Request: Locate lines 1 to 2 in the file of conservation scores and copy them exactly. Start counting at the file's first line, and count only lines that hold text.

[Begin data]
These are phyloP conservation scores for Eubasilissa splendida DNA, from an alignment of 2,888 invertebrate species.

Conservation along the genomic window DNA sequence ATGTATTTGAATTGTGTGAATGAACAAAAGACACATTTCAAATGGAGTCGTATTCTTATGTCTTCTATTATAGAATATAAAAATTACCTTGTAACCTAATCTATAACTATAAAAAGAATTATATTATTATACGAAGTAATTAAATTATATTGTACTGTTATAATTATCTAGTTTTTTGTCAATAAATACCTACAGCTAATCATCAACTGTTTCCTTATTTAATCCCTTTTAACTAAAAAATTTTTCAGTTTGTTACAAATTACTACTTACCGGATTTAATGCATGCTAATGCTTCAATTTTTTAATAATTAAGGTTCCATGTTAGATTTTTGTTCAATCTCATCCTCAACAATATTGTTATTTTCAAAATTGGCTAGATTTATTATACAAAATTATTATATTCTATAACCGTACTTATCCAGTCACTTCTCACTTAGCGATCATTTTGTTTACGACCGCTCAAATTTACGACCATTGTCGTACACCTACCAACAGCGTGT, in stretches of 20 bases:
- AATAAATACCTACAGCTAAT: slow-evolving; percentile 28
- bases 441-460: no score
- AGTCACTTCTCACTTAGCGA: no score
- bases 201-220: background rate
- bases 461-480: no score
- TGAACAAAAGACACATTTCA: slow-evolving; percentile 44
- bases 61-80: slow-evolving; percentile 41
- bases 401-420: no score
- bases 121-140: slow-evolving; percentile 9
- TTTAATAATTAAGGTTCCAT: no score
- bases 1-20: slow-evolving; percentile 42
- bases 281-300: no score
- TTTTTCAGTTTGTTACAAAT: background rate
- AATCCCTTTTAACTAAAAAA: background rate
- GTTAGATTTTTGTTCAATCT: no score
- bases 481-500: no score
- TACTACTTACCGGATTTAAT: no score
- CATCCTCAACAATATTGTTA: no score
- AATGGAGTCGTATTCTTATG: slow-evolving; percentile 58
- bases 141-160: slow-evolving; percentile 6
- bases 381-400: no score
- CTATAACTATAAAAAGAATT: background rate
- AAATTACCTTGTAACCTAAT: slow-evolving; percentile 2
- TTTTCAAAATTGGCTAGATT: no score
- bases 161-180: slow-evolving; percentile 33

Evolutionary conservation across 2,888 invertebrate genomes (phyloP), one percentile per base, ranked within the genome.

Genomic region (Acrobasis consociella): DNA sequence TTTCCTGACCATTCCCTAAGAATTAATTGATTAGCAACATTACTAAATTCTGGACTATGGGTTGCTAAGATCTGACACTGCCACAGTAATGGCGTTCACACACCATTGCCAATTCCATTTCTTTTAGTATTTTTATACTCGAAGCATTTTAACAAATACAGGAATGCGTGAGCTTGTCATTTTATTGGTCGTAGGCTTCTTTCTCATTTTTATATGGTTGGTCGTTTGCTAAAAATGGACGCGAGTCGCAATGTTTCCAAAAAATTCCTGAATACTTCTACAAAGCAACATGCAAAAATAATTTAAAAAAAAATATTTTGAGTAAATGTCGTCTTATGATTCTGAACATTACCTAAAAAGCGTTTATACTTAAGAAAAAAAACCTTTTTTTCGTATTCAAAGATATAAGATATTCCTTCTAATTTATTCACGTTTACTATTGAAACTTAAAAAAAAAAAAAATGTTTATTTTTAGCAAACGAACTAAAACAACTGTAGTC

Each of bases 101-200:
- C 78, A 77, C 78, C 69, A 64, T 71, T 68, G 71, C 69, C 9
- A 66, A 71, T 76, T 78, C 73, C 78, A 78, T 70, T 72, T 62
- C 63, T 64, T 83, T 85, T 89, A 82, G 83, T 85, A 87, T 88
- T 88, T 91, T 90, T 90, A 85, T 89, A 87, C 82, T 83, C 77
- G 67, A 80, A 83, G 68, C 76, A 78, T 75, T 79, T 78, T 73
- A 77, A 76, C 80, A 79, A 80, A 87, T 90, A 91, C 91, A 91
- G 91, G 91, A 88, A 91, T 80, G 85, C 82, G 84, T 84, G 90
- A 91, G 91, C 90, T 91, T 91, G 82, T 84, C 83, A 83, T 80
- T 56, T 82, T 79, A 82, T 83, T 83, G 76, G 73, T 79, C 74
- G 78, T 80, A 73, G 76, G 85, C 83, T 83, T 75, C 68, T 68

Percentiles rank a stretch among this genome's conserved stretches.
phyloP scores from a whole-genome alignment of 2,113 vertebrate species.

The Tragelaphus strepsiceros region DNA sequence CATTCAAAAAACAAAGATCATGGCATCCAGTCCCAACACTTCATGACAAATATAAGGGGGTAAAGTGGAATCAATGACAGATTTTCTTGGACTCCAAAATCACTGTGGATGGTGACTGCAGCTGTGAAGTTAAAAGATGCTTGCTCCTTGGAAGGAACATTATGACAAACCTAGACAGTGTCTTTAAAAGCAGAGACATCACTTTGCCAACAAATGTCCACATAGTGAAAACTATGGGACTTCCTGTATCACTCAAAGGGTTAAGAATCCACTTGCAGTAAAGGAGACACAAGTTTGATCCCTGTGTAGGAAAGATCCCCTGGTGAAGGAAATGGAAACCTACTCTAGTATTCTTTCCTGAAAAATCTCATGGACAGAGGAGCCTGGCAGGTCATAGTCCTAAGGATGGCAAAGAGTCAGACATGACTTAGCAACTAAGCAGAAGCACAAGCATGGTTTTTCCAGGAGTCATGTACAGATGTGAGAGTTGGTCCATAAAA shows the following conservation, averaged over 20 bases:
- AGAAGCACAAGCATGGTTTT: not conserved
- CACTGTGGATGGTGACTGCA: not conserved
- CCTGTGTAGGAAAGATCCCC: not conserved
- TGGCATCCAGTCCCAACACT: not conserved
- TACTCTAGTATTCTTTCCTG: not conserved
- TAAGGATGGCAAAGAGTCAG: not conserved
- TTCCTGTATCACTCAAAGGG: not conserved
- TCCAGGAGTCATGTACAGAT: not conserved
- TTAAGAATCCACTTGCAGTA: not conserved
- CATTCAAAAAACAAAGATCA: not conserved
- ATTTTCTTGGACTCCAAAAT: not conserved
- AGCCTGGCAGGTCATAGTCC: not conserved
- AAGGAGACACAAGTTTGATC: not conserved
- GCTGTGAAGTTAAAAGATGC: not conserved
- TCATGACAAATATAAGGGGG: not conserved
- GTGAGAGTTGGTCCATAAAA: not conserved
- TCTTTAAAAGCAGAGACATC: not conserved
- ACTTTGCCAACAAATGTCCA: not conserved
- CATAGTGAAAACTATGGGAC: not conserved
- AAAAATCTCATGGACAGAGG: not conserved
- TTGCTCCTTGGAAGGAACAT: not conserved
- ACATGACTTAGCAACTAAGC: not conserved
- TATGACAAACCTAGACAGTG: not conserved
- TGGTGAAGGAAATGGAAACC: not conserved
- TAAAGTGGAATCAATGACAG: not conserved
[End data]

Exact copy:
These are phyloP conservation scores for Eubasilissa splendida DNA, from an alignment of 2,888 invertebrate species.

Conservation along the genomic window DNA sequence ATGTATTTGAATTGTGTGAATGAACAAAAGACACATTTCAAATGGAGTCGTATTCTTATGTCTTCTATTATAGAATATAAAAATTACCTTGTAACCTAATCTATAACTATAAAAAGAATTATATTATTATACGAAGTAATTAAATTATATTGTACTGTTATAATTATCTAGTTTTTTGTCAATAAATACCTACAGCTAATCATCAACTGTTTCCTTATTTAATCCCTTTTAACTAAAAAATTTTTCAGTTTGTTACAAATTACTACTTACCGGATTTAATGCATGCTAATGCTTCAATTTTTTAATAATTAAGGTTCCATGTTAGATTTTTGTTCAATCTCATCCTCAACAATATTGTTATTTTCAAAATTGGCTAGATTTATTATACAAAATTATTATATTCTATAACCGTACTTATCCAGTCACTTCTCACTTAGCGATCATTTTGTTTACGACCGCTCAAATTTACGACCATTGTCGTACACCTACCAACAGCGTGT, in stretches of 20 bases: